So, while you’re using it, condensation will naturally form around the edges. It’s imperative you hold the nozzle horizontally. This will allow any droplets to roll back into the hose, rather than dripping on your dress.
Do NOT turn the nozzle to its side. This encourages condensation to form within the hose and drops of water are more likely to seep out of the bottom of the steam hole, and onto your bridal gown- which is the last thing you want to happen!
Hang Your Dress Properly
Sometimes, you won’t even need to steam your dress if you hang it up properly while you transport it (however, we understand that sometimes that’s not possible).
We suggest using a padded hanger; this often helps keep the creases at bay. Be sure to consult with your tailor and get their advice on how best to store and transport your gown.
Get Rid of Any Tough Creases
If you’re struggling with an unusually harsh crease, then use your hand to add a little tension to the fabric and steam over it. This is by far the most straightforward technique for tackling a particularly stubborn crease.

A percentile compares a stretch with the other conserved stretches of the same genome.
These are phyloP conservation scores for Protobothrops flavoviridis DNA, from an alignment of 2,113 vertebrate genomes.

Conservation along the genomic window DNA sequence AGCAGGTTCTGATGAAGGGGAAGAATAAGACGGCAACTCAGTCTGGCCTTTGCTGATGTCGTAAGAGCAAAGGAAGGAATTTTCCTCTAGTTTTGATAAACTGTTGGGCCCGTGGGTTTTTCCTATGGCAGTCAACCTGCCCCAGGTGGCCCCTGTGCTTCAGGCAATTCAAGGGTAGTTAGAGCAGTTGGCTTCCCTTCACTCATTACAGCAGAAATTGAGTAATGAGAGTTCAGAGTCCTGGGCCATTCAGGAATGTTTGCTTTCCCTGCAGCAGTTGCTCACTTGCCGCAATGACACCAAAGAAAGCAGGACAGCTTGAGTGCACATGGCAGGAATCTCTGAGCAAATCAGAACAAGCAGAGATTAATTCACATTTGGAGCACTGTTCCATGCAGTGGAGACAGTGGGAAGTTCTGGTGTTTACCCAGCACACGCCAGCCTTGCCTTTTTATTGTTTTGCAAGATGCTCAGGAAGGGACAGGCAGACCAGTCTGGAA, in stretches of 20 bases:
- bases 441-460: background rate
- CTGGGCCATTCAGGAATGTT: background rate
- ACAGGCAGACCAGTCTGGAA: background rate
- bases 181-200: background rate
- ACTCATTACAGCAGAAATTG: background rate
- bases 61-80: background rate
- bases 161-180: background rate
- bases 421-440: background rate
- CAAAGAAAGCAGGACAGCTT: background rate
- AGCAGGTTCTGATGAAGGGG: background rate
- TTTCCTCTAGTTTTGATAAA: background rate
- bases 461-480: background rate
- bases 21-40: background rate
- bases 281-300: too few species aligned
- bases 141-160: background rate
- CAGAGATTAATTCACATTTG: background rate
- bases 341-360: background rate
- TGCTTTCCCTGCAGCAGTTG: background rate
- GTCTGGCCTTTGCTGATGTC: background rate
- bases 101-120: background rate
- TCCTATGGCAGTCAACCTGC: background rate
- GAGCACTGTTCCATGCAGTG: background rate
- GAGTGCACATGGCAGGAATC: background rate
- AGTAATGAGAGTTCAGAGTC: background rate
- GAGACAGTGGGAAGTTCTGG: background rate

Top Tip: As tempting as it is to keep going over the same piece of fabric to get it perfect, don’t. All you’ll do is make it damp, which not only affects the appearance of the delicate fabric but it’ll make even more prone to creasing, hence diminishing all your hard work and effort!
Does Your Wedding Dress Have Layers?
If your underskirt has plenty of layers, it can be tricky to know where to begin. However, we recommend starting from the bottom layer and gradually working your way out.
Not only will this get rid of any wrinkles but it’ll also accentuate the layers and help your dress hold its beautiful shape.
Alternatively, if your dress features gather or ruches, we suggest steaming them from the inside of the dress. This technique is less abrasive and will stop any unwanted creases forming in these tricky areas.
Stay Away from Any Detailing
If your gown boasts delicate detailing, then we suggest keeping steam away. By detailing we mean embellishments like beads, sequins, diamontes, etc.
Just like ruches and gathers, it’s far safer to steam these areas from inside the dress. This ensures that the steam doesn’t weaken the stitches so that every inch of your beautiful dress stays intact before you walk down the aisle.
Don’t Forget the Veil!